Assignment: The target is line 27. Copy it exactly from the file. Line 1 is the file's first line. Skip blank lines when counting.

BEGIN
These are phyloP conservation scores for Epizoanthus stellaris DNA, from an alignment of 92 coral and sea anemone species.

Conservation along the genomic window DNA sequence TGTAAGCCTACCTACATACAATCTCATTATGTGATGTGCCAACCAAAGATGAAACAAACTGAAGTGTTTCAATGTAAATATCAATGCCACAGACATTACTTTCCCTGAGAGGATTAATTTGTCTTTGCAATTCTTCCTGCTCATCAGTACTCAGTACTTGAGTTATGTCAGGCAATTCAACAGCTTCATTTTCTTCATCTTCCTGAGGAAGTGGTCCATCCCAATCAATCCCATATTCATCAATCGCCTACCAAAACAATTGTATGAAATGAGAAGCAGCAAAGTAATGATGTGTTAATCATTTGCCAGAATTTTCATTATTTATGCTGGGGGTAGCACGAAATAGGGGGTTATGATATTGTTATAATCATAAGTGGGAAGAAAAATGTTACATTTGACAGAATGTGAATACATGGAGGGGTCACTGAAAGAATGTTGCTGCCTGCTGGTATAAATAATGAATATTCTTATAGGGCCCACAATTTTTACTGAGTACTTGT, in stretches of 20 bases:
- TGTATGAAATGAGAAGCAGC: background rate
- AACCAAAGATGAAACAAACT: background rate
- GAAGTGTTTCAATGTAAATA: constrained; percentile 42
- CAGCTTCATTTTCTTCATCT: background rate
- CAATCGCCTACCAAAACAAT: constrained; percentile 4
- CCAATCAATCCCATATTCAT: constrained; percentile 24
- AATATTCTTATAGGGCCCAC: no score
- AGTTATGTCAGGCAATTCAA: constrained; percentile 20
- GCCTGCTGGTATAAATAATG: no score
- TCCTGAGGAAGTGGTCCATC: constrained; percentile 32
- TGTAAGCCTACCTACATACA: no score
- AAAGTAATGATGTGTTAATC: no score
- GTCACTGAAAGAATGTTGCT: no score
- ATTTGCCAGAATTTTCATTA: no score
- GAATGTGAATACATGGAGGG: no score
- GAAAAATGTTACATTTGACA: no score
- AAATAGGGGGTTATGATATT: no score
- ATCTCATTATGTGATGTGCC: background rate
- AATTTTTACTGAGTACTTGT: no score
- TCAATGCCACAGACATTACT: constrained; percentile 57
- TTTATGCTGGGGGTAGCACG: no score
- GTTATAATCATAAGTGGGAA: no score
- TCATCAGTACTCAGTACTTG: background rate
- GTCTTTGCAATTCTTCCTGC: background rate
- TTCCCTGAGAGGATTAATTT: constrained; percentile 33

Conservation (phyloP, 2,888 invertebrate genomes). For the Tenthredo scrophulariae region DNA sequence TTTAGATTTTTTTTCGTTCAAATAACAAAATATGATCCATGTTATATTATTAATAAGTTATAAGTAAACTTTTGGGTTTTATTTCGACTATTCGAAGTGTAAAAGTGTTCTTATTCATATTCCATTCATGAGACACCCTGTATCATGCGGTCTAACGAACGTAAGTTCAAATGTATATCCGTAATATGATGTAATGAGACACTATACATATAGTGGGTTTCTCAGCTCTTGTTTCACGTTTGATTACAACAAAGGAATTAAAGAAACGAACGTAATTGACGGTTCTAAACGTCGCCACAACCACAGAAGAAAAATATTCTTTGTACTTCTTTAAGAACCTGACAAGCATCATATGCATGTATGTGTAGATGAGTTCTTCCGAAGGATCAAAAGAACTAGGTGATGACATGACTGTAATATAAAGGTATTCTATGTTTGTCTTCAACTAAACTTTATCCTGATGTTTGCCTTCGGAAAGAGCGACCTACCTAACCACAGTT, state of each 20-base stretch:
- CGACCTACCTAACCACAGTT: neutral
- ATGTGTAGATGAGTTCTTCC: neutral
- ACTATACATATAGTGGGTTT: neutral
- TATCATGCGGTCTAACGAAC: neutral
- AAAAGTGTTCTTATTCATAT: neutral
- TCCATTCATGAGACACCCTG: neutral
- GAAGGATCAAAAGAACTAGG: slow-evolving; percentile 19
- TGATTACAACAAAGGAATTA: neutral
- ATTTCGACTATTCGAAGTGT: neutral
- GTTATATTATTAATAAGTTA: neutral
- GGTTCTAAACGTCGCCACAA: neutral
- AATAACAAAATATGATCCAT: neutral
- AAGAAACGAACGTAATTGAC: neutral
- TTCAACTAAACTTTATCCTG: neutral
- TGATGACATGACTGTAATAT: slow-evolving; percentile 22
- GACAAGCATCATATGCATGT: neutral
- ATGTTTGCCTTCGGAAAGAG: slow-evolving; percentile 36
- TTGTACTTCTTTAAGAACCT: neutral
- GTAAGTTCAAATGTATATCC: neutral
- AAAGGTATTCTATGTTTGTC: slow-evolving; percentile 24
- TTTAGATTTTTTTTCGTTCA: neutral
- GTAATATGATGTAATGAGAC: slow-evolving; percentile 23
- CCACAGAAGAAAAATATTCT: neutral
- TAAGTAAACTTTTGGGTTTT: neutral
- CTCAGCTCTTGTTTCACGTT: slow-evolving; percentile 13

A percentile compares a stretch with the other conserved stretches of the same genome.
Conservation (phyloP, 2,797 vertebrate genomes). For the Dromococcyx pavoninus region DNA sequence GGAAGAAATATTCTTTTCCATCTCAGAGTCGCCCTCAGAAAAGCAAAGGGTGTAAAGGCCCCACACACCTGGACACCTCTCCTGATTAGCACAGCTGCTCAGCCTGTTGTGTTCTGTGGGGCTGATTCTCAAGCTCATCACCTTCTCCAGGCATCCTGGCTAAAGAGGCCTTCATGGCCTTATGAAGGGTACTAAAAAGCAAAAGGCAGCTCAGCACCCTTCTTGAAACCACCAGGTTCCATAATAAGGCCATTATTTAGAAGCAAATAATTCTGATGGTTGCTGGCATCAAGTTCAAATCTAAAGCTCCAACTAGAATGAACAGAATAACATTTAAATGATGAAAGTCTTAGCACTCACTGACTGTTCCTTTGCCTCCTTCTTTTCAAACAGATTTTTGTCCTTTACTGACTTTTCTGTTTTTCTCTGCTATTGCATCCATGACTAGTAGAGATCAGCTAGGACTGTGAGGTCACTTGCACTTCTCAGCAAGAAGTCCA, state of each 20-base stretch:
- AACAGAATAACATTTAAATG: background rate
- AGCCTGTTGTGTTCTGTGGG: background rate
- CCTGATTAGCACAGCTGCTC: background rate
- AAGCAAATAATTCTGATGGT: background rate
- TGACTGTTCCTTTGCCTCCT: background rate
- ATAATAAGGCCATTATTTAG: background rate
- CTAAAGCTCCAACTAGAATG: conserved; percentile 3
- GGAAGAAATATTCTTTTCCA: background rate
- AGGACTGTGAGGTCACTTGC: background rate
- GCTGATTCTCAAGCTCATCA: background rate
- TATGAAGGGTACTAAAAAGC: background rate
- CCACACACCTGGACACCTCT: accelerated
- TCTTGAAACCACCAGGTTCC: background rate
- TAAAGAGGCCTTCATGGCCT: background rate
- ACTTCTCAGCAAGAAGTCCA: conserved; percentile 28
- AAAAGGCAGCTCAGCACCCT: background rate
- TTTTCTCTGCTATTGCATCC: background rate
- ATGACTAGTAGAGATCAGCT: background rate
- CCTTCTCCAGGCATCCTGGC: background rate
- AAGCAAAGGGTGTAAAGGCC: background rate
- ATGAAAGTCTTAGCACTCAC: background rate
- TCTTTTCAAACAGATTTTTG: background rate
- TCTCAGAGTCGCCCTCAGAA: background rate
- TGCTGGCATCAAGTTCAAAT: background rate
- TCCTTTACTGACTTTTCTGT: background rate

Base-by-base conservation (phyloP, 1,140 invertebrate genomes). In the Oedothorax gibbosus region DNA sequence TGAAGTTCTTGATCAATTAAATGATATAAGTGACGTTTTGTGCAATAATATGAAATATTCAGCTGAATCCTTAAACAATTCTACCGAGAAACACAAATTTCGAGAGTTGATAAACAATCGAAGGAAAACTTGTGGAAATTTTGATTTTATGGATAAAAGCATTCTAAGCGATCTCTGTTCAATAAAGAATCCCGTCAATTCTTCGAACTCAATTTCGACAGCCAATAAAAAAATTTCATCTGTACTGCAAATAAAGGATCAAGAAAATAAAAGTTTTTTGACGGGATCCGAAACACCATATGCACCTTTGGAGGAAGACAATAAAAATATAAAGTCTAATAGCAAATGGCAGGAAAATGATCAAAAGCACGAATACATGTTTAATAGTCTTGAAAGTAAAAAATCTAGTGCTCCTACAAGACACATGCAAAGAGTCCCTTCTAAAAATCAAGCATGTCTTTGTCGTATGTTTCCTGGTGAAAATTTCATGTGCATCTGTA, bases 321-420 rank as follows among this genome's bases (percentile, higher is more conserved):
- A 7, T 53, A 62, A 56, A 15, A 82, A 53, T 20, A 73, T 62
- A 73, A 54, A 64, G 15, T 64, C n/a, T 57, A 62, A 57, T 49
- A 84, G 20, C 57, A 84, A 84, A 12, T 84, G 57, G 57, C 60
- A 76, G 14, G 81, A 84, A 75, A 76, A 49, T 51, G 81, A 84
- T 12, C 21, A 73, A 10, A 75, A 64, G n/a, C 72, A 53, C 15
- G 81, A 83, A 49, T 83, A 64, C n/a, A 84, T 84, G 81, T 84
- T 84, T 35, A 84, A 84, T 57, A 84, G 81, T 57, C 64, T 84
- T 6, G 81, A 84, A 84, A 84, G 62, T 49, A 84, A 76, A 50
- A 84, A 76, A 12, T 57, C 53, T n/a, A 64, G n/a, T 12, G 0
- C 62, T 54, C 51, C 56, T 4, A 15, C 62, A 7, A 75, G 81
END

- TTCCCTGAGAGGATTAATTT: constrained; percentile 33